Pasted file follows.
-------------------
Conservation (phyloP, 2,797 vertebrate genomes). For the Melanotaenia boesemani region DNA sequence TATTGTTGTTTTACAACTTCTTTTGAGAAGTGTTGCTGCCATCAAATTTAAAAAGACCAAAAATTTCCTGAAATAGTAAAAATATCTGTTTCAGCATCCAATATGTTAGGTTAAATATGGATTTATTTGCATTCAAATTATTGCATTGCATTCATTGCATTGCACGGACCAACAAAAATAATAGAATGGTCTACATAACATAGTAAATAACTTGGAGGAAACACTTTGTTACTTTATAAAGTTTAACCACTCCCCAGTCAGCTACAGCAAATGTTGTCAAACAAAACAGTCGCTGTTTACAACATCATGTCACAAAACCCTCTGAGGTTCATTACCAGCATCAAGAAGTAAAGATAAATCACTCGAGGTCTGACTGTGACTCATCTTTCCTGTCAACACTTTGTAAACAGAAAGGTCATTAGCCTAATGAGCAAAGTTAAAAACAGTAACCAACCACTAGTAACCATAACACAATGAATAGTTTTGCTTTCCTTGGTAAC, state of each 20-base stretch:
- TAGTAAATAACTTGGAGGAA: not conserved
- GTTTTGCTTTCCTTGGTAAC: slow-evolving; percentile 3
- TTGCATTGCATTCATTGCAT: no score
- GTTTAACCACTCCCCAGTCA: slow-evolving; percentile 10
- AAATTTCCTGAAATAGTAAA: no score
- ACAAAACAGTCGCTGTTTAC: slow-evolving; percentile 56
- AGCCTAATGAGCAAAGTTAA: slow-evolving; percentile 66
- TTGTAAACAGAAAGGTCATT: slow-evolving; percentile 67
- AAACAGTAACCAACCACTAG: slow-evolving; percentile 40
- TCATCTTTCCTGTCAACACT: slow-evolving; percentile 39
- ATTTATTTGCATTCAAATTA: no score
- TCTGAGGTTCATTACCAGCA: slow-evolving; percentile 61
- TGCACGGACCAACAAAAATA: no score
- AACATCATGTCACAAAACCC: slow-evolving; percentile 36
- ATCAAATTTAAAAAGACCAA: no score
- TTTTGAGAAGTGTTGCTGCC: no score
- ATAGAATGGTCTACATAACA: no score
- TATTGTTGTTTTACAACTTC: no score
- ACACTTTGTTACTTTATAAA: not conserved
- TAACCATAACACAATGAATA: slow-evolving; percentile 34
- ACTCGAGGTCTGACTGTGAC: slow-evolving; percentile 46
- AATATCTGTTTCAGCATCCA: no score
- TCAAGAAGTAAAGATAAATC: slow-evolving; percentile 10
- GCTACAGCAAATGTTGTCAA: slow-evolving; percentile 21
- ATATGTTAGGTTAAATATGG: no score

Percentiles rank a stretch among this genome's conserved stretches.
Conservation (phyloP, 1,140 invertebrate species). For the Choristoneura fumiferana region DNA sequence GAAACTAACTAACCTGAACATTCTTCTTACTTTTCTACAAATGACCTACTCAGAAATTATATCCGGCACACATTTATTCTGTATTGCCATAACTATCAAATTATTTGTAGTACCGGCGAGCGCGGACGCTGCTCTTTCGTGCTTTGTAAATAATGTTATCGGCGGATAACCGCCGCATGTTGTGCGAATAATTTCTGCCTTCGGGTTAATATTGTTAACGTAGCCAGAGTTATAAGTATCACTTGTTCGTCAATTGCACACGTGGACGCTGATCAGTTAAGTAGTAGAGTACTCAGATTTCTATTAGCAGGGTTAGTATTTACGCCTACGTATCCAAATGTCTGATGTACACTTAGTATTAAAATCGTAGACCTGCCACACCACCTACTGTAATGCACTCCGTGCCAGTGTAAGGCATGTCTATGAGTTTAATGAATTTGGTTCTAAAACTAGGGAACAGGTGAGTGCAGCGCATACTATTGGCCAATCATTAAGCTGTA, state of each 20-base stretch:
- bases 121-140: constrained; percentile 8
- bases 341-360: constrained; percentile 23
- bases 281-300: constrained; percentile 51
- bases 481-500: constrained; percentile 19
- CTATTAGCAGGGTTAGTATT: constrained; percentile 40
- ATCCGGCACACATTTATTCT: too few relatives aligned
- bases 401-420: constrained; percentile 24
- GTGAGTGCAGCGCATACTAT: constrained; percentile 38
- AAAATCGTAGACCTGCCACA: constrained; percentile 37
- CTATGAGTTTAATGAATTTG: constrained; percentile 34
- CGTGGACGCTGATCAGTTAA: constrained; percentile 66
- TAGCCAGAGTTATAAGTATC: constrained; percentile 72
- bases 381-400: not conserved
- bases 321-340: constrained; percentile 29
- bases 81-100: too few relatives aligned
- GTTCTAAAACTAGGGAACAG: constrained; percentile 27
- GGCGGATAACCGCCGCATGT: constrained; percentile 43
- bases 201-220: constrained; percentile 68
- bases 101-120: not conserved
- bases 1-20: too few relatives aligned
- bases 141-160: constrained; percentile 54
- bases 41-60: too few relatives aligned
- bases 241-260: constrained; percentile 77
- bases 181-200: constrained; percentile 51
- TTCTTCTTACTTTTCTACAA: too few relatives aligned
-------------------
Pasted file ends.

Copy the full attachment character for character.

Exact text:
Conservation (phyloP, 2,797 vertebrate genomes). For the Melanotaenia boesemani region DNA sequence TATTGTTGTTTTACAACTTCTTTTGAGAAGTGTTGCTGCCATCAAATTTAAAAAGACCAAAAATTTCCTGAAATAGTAAAAATATCTGTTTCAGCATCCAATATGTTAGGTTAAATATGGATTTATTTGCATTCAAATTATTGCATTGCATTCATTGCATTGCACGGACCAACAAAAATAATAGAATGGTCTACATAACATAGTAAATAACTTGGAGGAAACACTTTGTTACTTTATAAAGTTTAACCACTCCCCAGTCAGCTACAGCAAATGTTGTCAAACAAAACAGTCGCTGTTTACAACATCATGTCACAAAACCCTCTGAGGTTCATTACCAGCATCAAGAAGTAAAGATAAATCACTCGAGGTCTGACTGTGACTCATCTTTCCTGTCAACACTTTGTAAACAGAAAGGTCATTAGCCTAATGAGCAAAGTTAAAAACAGTAACCAACCACTAGTAACCATAACACAATGAATAGTTTTGCTTTCCTTGGTAAC, state of each 20-base stretch:
- TAGTAAATAACTTGGAGGAA: not conserved
- GTTTTGCTTTCCTTGGTAAC: slow-evolving; percentile 3
- TTGCATTGCATTCATTGCAT: no score
- GTTTAACCACTCCCCAGTCA: slow-evolving; percentile 10
- AAATTTCCTGAAATAGTAAA: no score
- ACAAAACAGTCGCTGTTTAC: slow-evolving; percentile 56
- AGCCTAATGAGCAAAGTTAA: slow-evolving; percentile 66
- TTGTAAACAGAAAGGTCATT: slow-evolving; percentile 67
- AAACAGTAACCAACCACTAG: slow-evolving; percentile 40
- TCATCTTTCCTGTCAACACT: slow-evolving; percentile 39
- ATTTATTTGCATTCAAATTA: no score
- TCTGAGGTTCATTACCAGCA: slow-evolving; percentile 61
- TGCACGGACCAACAAAAATA: no score
- AACATCATGTCACAAAACCC: slow-evolving; percentile 36
- ATCAAATTTAAAAAGACCAA: no score
- TTTTGAGAAGTGTTGCTGCC: no score
- ATAGAATGGTCTACATAACA: no score
- TATTGTTGTTTTACAACTTC: no score
- ACACTTTGTTACTTTATAAA: not conserved
- TAACCATAACACAATGAATA: slow-evolving; percentile 34
- ACTCGAGGTCTGACTGTGAC: slow-evolving; percentile 46
- AATATCTGTTTCAGCATCCA: no score
- TCAAGAAGTAAAGATAAATC: slow-evolving; percentile 10
- GCTACAGCAAATGTTGTCAA: slow-evolving; percentile 21
- ATATGTTAGGTTAAATATGG: no score

Percentiles rank a stretch among this genome's conserved stretches.
Conservation (phyloP, 1,140 invertebrate species). For the Choristoneura fumiferana region DNA sequence GAAACTAACTAACCTGAACATTCTTCTTACTTTTCTACAAATGACCTACTCAGAAATTATATCCGGCACACATTTATTCTGTATTGCCATAACTATCAAATTATTTGTAGTACCGGCGAGCGCGGACGCTGCTCTTTCGTGCTTTGTAAATAATGTTATCGGCGGATAACCGCCGCATGTTGTGCGAATAATTTCTGCCTTCGGGTTAATATTGTTAACGTAGCCAGAGTTATAAGTATCACTTGTTCGTCAATTGCACACGTGGACGCTGATCAGTTAAGTAGTAGAGTACTCAGATTTCTATTAGCAGGGTTAGTATTTACGCCTACGTATCCAAATGTCTGATGTACACTTAGTATTAAAATCGTAGACCTGCCACACCACCTACTGTAATGCACTCCGTGCCAGTGTAAGGCATGTCTATGAGTTTAATGAATTTGGTTCTAAAACTAGGGAACAGGTGAGTGCAGCGCATACTATTGGCCAATCATTAAGCTGTA, state of each 20-base stretch:
- bases 121-140: constrained; percentile 8
- bases 341-360: constrained; percentile 23
- bases 281-300: constrained; percentile 51
- bases 481-500: constrained; percentile 19
- CTATTAGCAGGGTTAGTATT: constrained; percentile 40
- ATCCGGCACACATTTATTCT: too few relatives aligned
- bases 401-420: constrained; percentile 24
- GTGAGTGCAGCGCATACTAT: constrained; percentile 38
- AAAATCGTAGACCTGCCACA: constrained; percentile 37
- CTATGAGTTTAATGAATTTG: constrained; percentile 34
- CGTGGACGCTGATCAGTTAA: constrained; percentile 66
- TAGCCAGAGTTATAAGTATC: constrained; percentile 72
- bases 381-400: not conserved
- bases 321-340: constrained; percentile 29
- bases 81-100: too few relatives aligned
- GTTCTAAAACTAGGGAACAG: constrained; percentile 27
- GGCGGATAACCGCCGCATGT: constrained; percentile 43
- bases 201-220: constrained; percentile 68
- bases 101-120: not conserved
- bases 1-20: too few relatives aligned
- bases 141-160: constrained; percentile 54
- bases 41-60: too few relatives aligned
- bases 241-260: constrained; percentile 77
- bases 181-200: constrained; percentile 51
- TTCTTCTTACTTTTCTACAA: too few relatives aligned